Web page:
The ads in support of Newsom focus less on his record than on Democrats’ strategy of depicting the recall as an attempt by the GOP to do what it has failed to do in regular elections for more than a decade — win statewide office. In one spot, Sen. Bernie Sanders called it “a bold-faced Republican power grab.” The governor and his supporters are also warning that Californians will die if he is replaced by a Trump-supporting GOP rival because they all favor loosening COVID restrictions.
During that period, the committee also spent $5.6 million on online ads, more than $1.9 million on phone banks, nearly $1.6 million on canvassing, about $795,000 on mail, and more than $255,000 on text messages.
The main pro-Newsom group also financed an effort that it is describing as the largest voter mobilization in state history.
“We’ve got the biggest, most aggressive turnout operation and mobilization effort in state history,” said Nathan Click, spokesman for the group, which has 900 paid staff and tens of thousands of volunteers — largely through their allies in labor. The committee has also partnered with 90 organizations around the state, such as Voto Latino, giving it $1 million for an effort aimed at young Latinos.
Much of the main anti-recall committee’s focus in the closing days of the campaign is on Latino and young voters who historically are more difficult to prod to the polls during non-presidential elections. At least $10 million has been earmarked to turn out communities of color around the state, Click said.
“We are focused specifically on these voters that are late voters and voters who don’t often vote when it’s not a presidential year,” Click said. “We’re investing deep in programs that give these folks the information they need to turn out.”
Scott Walker is the only governor in U.S. history to successfully beat a recall. Gavin Newsom’s campaign is trying to emulate his success, but there are key differences in the dynamics.
The five top Republicans vying to replace Newsom have spent a little over $10 million combined in August, while anti-recall committees spent an additional $1.1 million.
The election is 10 days away, and so far 5.7 million ballots have been returned, with Democrats outnumbering Republicans by more than 2 to 1. (Republicans now tend to vote on election day because of former President Trump’s false claims about fraud in mail voting, so these early numbers are not predictive; roughly 17 million ballots are outstanding.) Centers for early in-person voting in Los Angeles County will open Saturday.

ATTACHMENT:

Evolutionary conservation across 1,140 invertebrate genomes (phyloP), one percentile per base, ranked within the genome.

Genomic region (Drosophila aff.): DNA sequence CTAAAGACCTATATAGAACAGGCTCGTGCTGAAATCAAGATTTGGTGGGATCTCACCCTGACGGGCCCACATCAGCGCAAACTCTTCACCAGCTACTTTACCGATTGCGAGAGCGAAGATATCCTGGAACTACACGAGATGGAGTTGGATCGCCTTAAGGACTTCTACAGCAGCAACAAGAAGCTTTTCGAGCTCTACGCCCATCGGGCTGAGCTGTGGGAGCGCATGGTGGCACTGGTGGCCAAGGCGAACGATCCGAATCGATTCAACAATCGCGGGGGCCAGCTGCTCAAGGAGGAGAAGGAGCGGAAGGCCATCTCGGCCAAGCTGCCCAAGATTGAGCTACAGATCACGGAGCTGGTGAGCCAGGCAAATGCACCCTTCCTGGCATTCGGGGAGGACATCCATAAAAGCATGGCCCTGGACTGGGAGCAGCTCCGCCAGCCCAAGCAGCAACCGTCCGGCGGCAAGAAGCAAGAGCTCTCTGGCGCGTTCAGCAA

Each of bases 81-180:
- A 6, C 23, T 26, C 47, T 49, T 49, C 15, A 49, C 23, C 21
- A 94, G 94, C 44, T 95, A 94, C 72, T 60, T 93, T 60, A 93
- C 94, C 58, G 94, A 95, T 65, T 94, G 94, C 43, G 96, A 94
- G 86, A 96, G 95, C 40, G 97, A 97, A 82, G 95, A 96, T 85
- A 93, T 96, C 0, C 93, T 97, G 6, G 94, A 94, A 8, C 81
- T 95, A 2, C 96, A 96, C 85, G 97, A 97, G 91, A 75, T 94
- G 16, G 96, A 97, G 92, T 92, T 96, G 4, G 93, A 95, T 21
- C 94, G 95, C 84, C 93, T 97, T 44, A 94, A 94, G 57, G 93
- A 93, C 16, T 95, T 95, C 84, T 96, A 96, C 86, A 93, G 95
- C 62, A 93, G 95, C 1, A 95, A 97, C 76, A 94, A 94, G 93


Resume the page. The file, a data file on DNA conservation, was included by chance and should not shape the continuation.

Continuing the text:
The infusion of money in August, at a level rarely seen in California politics, has made the difference for Newsom, said Sherry Bebitch Jeffe, a professor of public policy communication at USC.
“They finally woke up to understand how real this was,” she said, adding that she believes the entrance of conservative talk-radio host Larry Elder prompted the spending spree. “Larry Elder joined the fray and they were worried.”
Elder, the front-runner among the candidates who hope to replace Newsom, upended the race when he entered it in mid-July. He has raised more than $13 million, the most among GOP candidates. He spent more than $4.5 million on television and more than $520,000 on online campaigning in August. A total of 46 replacement candidates are on the ballot, though one dropped out after suffering a heart attack.
Elder said that his prolific fundraising in an abbreviated time period and his support from small-dollar donors showed that Californians are hungry for change.
As the effort to recall California Gov. Gavin Newsom moves forward, candidates line up to replace him.
With nearly $8.6 million in donations, businessman John Cox was the next biggest fundraiser because the multimillionaire has largely self-funded his campaign. He spent $2 million in August, including on a television ad featuring a 1,000-pound Kodiak bear.
Former San Diego Mayor Kevin Faulconer spent $1.1 million and Assemblyman Kevin Kiley $630,000 in August; they and Cox remain mired in the single digits in the polls. Olympian turned reality TV star Caitlyn Jenner, who made a splash when she entered the race in the spring, came in at 1% in the PPIC poll; she reported spending $93,422 in August, mostly on campaign consultants.